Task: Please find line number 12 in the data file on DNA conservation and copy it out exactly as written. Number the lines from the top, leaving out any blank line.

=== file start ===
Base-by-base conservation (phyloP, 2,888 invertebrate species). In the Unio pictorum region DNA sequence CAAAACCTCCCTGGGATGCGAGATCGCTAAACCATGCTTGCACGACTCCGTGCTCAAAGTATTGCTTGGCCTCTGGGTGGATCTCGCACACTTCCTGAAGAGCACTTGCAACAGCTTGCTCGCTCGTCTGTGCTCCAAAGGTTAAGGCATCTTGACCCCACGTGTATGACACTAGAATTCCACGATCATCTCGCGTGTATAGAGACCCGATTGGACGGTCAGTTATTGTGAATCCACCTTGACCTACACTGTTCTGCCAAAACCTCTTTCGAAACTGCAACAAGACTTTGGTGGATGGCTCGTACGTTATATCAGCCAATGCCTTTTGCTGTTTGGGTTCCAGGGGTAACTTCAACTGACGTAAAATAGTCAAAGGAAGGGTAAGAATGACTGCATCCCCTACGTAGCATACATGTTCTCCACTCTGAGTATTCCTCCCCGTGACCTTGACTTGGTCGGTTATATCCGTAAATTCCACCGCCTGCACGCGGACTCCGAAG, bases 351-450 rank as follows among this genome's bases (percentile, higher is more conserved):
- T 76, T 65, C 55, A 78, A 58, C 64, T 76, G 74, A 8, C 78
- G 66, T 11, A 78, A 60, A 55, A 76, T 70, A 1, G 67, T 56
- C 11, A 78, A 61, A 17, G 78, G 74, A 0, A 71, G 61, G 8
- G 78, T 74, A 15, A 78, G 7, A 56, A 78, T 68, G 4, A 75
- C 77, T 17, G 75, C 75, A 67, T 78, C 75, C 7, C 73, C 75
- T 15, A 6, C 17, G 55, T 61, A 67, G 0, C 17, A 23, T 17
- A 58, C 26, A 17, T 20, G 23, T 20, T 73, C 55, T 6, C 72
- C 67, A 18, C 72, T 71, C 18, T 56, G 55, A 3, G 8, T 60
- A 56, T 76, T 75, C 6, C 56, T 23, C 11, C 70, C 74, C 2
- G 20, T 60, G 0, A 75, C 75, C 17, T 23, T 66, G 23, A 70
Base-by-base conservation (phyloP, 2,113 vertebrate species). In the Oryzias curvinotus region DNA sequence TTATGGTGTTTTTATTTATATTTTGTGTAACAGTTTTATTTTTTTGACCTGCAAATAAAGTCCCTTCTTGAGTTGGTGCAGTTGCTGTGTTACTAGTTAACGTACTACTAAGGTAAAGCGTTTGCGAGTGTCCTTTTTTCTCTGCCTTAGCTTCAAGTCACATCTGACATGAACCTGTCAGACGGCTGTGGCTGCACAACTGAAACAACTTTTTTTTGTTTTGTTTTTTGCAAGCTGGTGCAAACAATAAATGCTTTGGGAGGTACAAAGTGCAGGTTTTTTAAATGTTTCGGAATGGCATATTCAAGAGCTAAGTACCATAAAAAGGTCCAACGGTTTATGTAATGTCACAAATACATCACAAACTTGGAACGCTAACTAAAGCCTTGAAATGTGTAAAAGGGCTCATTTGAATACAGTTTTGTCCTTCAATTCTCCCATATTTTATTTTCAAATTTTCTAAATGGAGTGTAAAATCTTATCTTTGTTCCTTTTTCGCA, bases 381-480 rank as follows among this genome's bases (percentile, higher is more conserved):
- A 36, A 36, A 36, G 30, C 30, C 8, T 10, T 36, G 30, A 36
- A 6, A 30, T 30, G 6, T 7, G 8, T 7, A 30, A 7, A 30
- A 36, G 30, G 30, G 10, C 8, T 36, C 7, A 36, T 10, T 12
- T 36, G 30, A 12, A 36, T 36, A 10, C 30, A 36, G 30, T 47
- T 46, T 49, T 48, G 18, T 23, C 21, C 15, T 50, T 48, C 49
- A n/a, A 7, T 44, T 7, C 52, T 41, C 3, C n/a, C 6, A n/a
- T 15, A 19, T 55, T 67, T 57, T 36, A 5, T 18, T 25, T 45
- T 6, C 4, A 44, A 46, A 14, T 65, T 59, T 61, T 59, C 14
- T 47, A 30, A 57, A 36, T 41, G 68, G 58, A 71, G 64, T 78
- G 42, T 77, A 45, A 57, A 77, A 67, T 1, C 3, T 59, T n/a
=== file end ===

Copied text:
Base-by-base conservation (phyloP, 2,113 vertebrate species). In the Oryzias curvinotus region DNA sequence TTATGGTGTTTTTATTTATATTTTGTGTAACAGTTTTATTTTTTTGACCTGCAAATAAAGTCCCTTCTTGAGTTGGTGCAGTTGCTGTGTTACTAGTTAACGTACTACTAAGGTAAAGCGTTTGCGAGTGTCCTTTTTTCTCTGCCTTAGCTTCAAGTCACATCTGACATGAACCTGTCAGACGGCTGTGGCTGCACAACTGAAACAACTTTTTTTTGTTTTGTTTTTTGCAAGCTGGTGCAAACAATAAATGCTTTGGGAGGTACAAAGTGCAGGTTTTTTAAATGTTTCGGAATGGCATATTCAAGAGCTAAGTACCATAAAAAGGTCCAACGGTTTATGTAATGTCACAAATACATCACAAACTTGGAACGCTAACTAAAGCCTTGAAATGTGTAAAAGGGCTCATTTGAATACAGTTTTGTCCTTCAATTCTCCCATATTTTATTTTCAAATTTTCTAAATGGAGTGTAAAATCTTATCTTTGTTCCTTTTTCGCA, bases 381-480 rank as follows among this genome's bases (percentile, higher is more conserved):